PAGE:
The authorities cited by appellant are not inconsistent with the Seagram case's formulation of a distinction between two classes of diversity action of this type, although, admittedly, there is some conflict between the circuits in their approach to the jurisdictional question.1  The Court of Appeals for the Third Circuit recently reaffirmed its holding that, in a suit to enjoin trade name infringement, the jurisdictional amount is to be based on the value of the property right (the good will of plaintiff) being injured. Ambassador East, Inc., v. Orsatti, Inc., 3 Cir., 1958, 257 F.2d 79. That court, in so doing, reversed the district court which had relied on the Seagram case of this circuit, and two other cases, Food Fair Stores, Inc., v. Food Fair, Inc., 1 Cir., 1949, 177 F.2d 177 and Pure Oil Co. v. Puritan Oil Co., Inc., D.C.D. Conn. 1941, 39 F. Supp. 68, 69,2  as supplying the correct method to be used in calculating the jurisdictional amount. It held that the plaintiff, owner of a hotel in Chicago, could bring suit in the federal courts to enjoin a violation of its trade name by the owner of a hotel in Philadelphia.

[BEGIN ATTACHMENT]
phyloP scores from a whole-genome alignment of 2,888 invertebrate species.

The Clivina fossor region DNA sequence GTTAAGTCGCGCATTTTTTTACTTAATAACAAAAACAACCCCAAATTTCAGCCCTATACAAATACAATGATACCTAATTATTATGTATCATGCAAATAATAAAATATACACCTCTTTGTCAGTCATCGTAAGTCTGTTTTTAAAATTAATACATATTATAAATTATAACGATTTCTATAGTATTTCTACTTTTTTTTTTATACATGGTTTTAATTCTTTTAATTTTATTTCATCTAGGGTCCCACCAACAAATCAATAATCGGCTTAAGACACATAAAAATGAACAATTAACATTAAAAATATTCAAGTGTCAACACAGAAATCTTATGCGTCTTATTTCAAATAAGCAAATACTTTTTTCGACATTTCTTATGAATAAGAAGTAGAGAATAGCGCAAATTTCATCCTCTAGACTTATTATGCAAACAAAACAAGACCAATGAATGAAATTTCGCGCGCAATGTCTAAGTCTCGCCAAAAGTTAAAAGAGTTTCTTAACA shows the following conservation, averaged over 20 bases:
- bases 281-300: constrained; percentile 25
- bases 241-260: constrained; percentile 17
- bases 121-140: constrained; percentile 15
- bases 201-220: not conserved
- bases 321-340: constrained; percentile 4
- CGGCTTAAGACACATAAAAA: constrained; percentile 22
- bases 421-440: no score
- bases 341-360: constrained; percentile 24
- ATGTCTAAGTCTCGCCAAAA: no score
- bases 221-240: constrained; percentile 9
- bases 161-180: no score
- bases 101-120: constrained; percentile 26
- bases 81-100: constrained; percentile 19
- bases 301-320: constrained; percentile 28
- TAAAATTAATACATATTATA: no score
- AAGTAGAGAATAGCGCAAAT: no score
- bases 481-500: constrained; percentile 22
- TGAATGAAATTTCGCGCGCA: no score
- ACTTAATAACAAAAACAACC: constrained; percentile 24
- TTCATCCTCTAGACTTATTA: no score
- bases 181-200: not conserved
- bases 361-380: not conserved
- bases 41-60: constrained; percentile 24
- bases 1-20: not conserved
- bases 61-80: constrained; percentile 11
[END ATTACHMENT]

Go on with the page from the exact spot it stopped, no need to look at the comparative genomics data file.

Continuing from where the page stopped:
The Pure Oil case also involved a trade name infringement. The defendant in that case owned a single service station as opposed to the plaintiff's nationwide operation. The suit was for the purpose of enjoining defendant's use of the name "Pure" in connection with its oil and gas products. Chief Judge Clark of the Second Circuit, sitting as a district judge, held that, where the operations of a violating user of a trade name did not tend to divert customers, the unjustified appropriation of a trade-mark or name, while a wrong, did not carry with it definite damage unless the appropriator's service was of a low quality or the wrongful use destroyed what would otherwise be the uniqueness of associations of the mark. The value of the good will could be the amount in controversy only if the entire value of the good will was threatened by the alleged infringement. It was pointed out that the statements in the various authorities to the effect that the value of the good will is the amount in controversy signified only that damages were not to be limited to those accrued but should include those reasonably to be expected to occur in the future.